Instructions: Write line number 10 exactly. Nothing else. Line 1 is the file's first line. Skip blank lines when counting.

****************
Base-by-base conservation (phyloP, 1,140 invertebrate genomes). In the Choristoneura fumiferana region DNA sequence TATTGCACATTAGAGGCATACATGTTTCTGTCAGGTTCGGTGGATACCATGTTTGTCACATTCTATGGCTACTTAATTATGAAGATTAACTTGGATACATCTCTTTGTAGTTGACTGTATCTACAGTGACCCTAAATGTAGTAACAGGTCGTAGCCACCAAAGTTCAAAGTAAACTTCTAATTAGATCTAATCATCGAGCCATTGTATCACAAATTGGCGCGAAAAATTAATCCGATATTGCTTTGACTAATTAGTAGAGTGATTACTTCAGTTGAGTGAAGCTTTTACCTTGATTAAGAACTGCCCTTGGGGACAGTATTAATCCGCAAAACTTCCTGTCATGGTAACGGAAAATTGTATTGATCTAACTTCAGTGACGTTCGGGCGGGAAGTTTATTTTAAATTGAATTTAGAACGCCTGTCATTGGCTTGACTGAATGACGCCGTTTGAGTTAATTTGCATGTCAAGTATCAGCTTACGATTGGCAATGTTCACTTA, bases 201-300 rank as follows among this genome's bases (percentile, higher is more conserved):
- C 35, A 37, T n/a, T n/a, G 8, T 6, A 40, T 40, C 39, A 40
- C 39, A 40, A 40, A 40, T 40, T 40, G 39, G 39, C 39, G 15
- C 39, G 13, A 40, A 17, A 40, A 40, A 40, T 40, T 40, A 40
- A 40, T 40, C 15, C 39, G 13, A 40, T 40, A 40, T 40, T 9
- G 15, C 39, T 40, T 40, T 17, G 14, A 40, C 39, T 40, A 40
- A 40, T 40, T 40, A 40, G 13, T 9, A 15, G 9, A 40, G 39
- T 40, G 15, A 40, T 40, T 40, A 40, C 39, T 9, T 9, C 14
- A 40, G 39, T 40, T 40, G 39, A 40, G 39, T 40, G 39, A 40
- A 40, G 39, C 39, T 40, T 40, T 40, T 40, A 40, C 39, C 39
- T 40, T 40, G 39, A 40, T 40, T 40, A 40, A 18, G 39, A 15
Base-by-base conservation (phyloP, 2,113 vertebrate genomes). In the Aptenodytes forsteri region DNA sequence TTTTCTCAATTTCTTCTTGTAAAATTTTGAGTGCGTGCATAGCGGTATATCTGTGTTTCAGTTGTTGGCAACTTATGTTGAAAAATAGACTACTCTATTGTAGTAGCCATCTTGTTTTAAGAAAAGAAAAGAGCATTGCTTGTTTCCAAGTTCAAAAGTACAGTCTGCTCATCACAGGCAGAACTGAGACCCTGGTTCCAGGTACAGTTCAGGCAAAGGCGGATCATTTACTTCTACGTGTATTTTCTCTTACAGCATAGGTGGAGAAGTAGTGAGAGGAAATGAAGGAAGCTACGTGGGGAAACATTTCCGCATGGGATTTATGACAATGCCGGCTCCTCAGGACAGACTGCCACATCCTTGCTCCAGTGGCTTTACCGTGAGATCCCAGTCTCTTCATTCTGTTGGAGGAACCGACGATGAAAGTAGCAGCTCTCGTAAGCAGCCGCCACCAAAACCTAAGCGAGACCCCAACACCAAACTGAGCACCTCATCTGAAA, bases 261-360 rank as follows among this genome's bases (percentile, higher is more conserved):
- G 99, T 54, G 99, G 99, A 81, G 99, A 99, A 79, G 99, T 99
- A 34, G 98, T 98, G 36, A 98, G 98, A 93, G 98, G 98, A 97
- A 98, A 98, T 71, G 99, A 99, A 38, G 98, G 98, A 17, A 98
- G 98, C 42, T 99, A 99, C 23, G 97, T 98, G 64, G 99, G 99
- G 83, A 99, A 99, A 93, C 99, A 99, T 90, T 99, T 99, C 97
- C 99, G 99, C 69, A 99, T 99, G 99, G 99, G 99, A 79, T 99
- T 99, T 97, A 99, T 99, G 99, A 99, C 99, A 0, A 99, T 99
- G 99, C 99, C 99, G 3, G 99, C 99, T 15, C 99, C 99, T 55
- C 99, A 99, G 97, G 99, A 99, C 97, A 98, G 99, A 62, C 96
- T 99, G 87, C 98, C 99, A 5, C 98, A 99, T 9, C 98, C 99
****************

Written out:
- A 40, G 39, C 39, T 40, T 40, T 40, T 40, A 40, C 39, C 39